Council to scrutinize a lean capital budget

Red Deer city council will begin Thursday poring over a lean 2012 draft capital budget that pledges to spend some dollars in recreation, roadwork, landfill and engineering projects.

Red Deer city council will begin Thursday poring over a lean 2012 draft capital budget that pledges to spend some dollars in recreation, roadwork, landfill and engineering projects.

Mayor Morris Flewwelling and the eight councillors are expected to spend all day discussing the proposed $93-millon capital budget to see if any changes should be made.

Flewwelling said on Wednesday that he doesn’t expect council will make many tweaks to the budget, which was created with the help of public consultation.

The proposed budget has few frills, only moving up slightly from the budget that council approved in December 2010 that came in at $86,271,000.

The largest capital project for 2012 will involve realigning Taylor Drive and Ross Street to help ease traffic congestion and improve pedestrian and cycling access, and provide a new entranceway into Riverlands. Council will consider just over $14 million for this multi-year project, including $551,000 for 2012, $6,615,000 in 2013 and $7,033,000 in 2014.

The only projects council will approve are those planned for 2012, multi-year projects beginning in 2012 such as the Taylor Drive project, and projects in need of additional funding.

“Council has already had a preview look at (the budget) and I think we’re ready to debate it,” said Flewwelling. “When we embark on something, we look at the greatest good for the greatest number.”

One project destined for many is Red Deer’s first spray park. Cost is $1,161,000 in 2012.

“We have communities surrounding us with excellent spray parks, but we only have one palm (a water feature) which has a few arches over it,” said Red Deer city manager Craig Curtis.

Councillor Paul Harris said he heard from families that this was an essential and he encouraged that one get underway in 2011, but it was shot down during capital budget talks a year ago. Once a site is determined and then construction is finished in 2013, the spray park will be a no-cost venture for families.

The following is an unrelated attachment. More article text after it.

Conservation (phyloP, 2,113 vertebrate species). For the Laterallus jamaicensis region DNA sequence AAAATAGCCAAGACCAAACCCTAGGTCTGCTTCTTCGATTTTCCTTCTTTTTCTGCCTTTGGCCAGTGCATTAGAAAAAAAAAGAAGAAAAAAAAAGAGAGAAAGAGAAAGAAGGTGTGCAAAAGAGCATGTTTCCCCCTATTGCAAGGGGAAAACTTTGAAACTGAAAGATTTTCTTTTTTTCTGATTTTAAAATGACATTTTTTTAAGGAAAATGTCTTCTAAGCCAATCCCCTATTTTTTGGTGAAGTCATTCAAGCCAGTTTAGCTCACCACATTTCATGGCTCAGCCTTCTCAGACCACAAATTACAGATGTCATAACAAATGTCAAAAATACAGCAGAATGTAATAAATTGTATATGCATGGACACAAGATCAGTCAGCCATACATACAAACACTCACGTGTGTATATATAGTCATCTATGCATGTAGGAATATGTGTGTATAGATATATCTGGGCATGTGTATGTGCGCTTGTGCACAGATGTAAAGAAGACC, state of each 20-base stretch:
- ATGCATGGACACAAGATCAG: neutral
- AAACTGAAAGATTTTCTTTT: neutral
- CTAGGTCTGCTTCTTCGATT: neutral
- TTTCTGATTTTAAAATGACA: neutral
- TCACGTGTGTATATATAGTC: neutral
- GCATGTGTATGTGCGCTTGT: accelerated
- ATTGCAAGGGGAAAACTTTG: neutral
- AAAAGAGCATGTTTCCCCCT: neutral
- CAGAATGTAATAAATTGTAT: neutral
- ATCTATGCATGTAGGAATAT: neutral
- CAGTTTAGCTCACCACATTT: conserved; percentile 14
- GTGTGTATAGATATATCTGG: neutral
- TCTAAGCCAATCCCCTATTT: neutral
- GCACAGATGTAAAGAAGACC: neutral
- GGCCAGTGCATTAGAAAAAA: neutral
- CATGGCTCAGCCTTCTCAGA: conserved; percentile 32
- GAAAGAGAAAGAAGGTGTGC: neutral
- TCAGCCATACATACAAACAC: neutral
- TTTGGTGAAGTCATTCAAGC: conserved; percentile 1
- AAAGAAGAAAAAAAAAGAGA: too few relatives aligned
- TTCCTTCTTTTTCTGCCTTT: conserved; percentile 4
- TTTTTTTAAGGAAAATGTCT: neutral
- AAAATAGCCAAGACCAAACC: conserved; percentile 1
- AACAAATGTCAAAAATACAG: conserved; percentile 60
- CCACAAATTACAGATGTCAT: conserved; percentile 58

“This is a huge triumph,” said Harris.

The budget proposes to spend $49,000 on designing a new skateboard park in town, at a location not yet decided. It would then be built in 2013, the year of the City of Red Deer’s centennial, with a draft budget of $1,378,000.

As well, the city proposes to invest $5 million into expansion and renovation of the Red Deer Curling Rink — on top of the $1.175 million previously approved.

Council will also take into account on Thursday the 2012-2021 capital plan, which is estimated to run at $1.275 billion.

Politicians will be tasked to ensure capital financing is available in the future, and that the operating budget is not unreasonably affected. Some of the key projects over the next decade include water and wastewater treatment plant upgrades — at $89.9 million and $149.9 million respectively.

Curtis told news media at City Hall on Wednesday that the global recession continues to dog municipal finances, both directly and indirectly. As in the previous two years, the city is experiencing lower revenues due to slower growth in new development, lower revenues from investments and land sales, and construction reserves have lost value. And fewer provincial and federal dollars are trickling down to municipalities.

“The population growth has also slowed down and that’s a factor,” Curtis said. “But it’s increasingly difficult for municipalities across Canada and all of them are making similar arguments — that a very small proportion of overall taxes come to municipalities who deliver a very large proportion of the total services.”

Curtis said he was glad the federal government renewed its commitment to the gas tax, but he’s waiting to see what new Alberta Premier Alison Redford will do to help municipalities financially.

Harris, elected on the board of directors for Federation of Canadian Municipalities, said it would be great if the federal government would set up more endowed funds to help with other community development.

“Really, the federal government is spending its money on the strangest things right now,” said Harris, referring to Ottawa investing dollars in more Canadian prisons. “So we’ll see how it goes.”

Other capital highlights:

• Riverlands Area Redevelopment — no funds have been requested for 2012, but $27.1 million has been previously approved for redeveloping this area west of Taylor Drive. The city estimates $5.9 million for 2013, which would be used to prepare city-owned properties for future development with infrastructure enhancements and address development constraints, such as the transmission line located in the area.

• Building another cell at the Red Deer landfill to the tune of $4.458 million, in 2012.

• Completing the three remaining blocks in the Gaetz Avenue Revitalization project for a cost of $4.74 million. They are located between 51st Street and 52nd Street and 46th Street to 48th Street.

• Engineering projects — including new development road projects ($263,000 estimates) and road capacity improvements ($5.8 million estimates).

• The City of Red Deer is hosting public open houses on the spray park and a possible additional skateboard park on Saturday from 9:30 to 11:30 a.m. at the Collicutt Centre at 3031 30th Ave. and at the G.H. Dawe Community Centre at 56 Holt St. from 1 to 3 p.m.

— copyright Red Deer Advocate